When I first heard about the Deutsche Neurowissenschaften Olympiade (DNO) e.V. , I was a little surprised because I had never studied neuroscience as a subject in high school. DNO is the German branch of the International Brain Bee, a science outreach initiative that organizes multi-stage neuroscience competitions for high school students on a global scale. The German Brain Bee (it’s original name) saw the light of dawn in 2011 with its competition taking place in Heidelberg. By 2016 it became DNO, a non-profit organisation with four local chapters (Heidelberg, Frankfurt, Berlin, Bonn) maintained and operated by more than 60 members coming from all over the world.
A Dedicated Membership: Passionate Commitment for DNO’s Cause
No matter whether you are a PhD student, medical, biology or psychology bachelors student, a postdoc or a high school teacher: we all strive to create a high-standard neuroscience-outreach program to involve, inspire and introduce young and passionate kids to neuroscience − the next generation of neuroscientists, medical doctors, and-or psychologists.
I don’t have enough words to describe the level of engagement, dedication, passion and hard work that the DNO team, to which I belong, puts into this program.
When I was first introduced to DNO, I dreamt of to being a part of DNO’s cause right away: inspiring high school students to love and study such an amazing subject − the brain. Needless to say, I immediately jumped into the activities of DNO’s Academic Team to contribute to this program in the way I thought I would be more of help (and I would have more fun, too). Among DNO’s achievements, the one I am the proudest of is indeed the creation of the official DNO Study Guide, the first neuroscience handbook to be written and distributed to high schools in Germany. We, the DNO Academic Team, worked nights and weekends to create a comprehensive neuroscience compendium covering topics ranging from the development of the nervous system to neuronal cell biology, from cognition and perception to motor functions, from disease to brain repair.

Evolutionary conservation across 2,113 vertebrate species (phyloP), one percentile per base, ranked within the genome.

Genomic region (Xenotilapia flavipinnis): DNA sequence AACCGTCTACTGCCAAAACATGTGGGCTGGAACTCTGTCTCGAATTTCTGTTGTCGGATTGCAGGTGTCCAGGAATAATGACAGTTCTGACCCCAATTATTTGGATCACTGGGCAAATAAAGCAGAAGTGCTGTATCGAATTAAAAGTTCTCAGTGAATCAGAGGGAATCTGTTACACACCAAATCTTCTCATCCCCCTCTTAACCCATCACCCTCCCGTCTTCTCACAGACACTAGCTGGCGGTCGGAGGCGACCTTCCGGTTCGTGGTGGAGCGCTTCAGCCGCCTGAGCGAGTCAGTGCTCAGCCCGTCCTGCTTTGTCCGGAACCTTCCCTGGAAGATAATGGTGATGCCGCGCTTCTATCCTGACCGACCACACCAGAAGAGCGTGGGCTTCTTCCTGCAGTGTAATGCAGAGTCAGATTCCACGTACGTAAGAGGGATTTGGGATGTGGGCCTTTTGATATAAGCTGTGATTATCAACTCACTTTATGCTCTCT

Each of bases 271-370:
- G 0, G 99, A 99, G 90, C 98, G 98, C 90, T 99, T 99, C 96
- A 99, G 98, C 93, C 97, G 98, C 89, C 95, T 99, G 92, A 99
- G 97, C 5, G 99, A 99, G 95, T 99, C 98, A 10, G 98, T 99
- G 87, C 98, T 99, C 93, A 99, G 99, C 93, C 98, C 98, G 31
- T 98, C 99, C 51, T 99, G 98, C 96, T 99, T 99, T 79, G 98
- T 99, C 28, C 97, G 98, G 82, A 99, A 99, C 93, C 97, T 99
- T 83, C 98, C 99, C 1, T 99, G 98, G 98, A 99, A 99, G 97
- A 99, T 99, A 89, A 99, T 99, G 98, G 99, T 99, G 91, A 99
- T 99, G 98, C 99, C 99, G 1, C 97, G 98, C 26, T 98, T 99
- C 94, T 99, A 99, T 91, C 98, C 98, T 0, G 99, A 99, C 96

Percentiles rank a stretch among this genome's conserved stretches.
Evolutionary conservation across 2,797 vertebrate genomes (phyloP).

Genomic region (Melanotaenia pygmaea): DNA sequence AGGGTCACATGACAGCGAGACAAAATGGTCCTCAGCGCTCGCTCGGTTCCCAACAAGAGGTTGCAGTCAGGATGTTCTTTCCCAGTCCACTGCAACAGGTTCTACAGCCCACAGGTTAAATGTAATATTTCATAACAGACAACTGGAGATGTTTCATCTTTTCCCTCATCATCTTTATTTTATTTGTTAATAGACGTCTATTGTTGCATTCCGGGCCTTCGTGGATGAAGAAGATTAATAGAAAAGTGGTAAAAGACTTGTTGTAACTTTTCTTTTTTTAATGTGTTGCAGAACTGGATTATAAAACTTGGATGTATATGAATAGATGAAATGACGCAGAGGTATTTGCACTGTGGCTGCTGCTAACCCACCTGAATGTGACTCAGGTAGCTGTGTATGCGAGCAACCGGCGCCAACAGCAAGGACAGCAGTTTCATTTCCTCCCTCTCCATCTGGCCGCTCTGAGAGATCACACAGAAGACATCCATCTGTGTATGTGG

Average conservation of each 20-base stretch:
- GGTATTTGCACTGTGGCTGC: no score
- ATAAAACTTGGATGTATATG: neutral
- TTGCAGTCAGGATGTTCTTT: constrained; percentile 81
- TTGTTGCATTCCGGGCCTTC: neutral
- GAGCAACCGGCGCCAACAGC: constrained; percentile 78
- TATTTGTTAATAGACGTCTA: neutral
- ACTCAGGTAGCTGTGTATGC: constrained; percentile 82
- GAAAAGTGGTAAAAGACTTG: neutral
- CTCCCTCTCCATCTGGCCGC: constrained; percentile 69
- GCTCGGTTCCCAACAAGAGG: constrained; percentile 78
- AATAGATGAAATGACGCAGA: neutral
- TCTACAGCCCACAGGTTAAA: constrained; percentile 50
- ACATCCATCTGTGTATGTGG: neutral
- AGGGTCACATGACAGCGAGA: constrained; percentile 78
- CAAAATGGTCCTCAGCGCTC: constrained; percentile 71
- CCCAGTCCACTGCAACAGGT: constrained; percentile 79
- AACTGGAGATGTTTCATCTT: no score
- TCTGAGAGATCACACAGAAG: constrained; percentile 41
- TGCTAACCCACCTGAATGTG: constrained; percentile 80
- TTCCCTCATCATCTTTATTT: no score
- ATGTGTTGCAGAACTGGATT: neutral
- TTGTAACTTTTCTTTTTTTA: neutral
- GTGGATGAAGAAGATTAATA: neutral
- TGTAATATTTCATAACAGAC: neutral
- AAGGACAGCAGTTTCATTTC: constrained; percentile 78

More Than a Competition: A Neuroscience Outreach & Education Platform
During the competition, participants face written and oral examinations, a neuroanatomy test and a patient’s diagnosis session where they are aided by videos in which they see patients, as well as their doctors and families, describing their symptoms and struggles. All the efforts put into preparing the competition were definitely worth it for me. For me, It is a mix of thrilling, exciting and prideful emotions watching our contestants engage themselves in the study of the brain and of ways to understand, cure and treat it’s pathologies. Moreover, it is interesting to attend the booths of the linked science expo, where DNO members guide contestants through hands-on neuroscience experiments…completely rejuvenating and inspiring for a senior PhD student, I would say.
Outreach activities are of importance to get people closer to the “why and what” that we do as scientists. DNO inspires prospective biology and medical students to be creative and stay abreast of the latest research. Besides, we give them the opportunity to get a their first contact with real neuroscience work through internships and visits at international conferences. Other aspects of the DNO activities in Germany involves explaining how the brain works to a general audience, why it sometimes malfunctions and what we can do to treat it in such cases.
Going Beyond Ourselves: Impacting the Lives of Others
No matter what you choose to do, I exhort you to get involved in science outreach activities. It is through these activities one can re-learn by teaching (raise your hand if you still remember everything you learned during youruniversity days), inspire and mentor future scientists, increase public awareness on a variety of topics, help people understand the importance of scientific research. You will also meet plenty of people sharing your same values and enthusiasm for science. Finding new friends and connecting to new scientific discussion’s buddies, as it happened to me thanks to DNO, is one of the many hidden pleasures of our organization. After all, our motto is Driving Connectivity!
Editor(s): Kristel Lagunas, LaShae Nicholson
Author: Chiara Galante
Academic Team, DNO-Frankfurt
Chiara is completing her PhD in neuroscience at the University Medical Center of Mainz, where she spent the past six years studying different aspects of neurogenesis. Since ever passionate about education, she couldn’t miss the opportunity to contribute to DNO and help spread scientific awareness. In her spare time she enjoys backing, inviting friends over for dinner…and feeding them till they can eat! She also can’t live without food for her brain, hence she loves reading classic literature and travelling to discover new worlds.
“This article has been re-posted on our DNO Blog as a collaboration with Chiara’s other engagement activity, the Neuroscience Graduates’ Colloquium. If you want to discover more about the life of graduate students, their careers and new exciting scientific discoveries visit their Blog (ngcinmainz.wordpress.com).”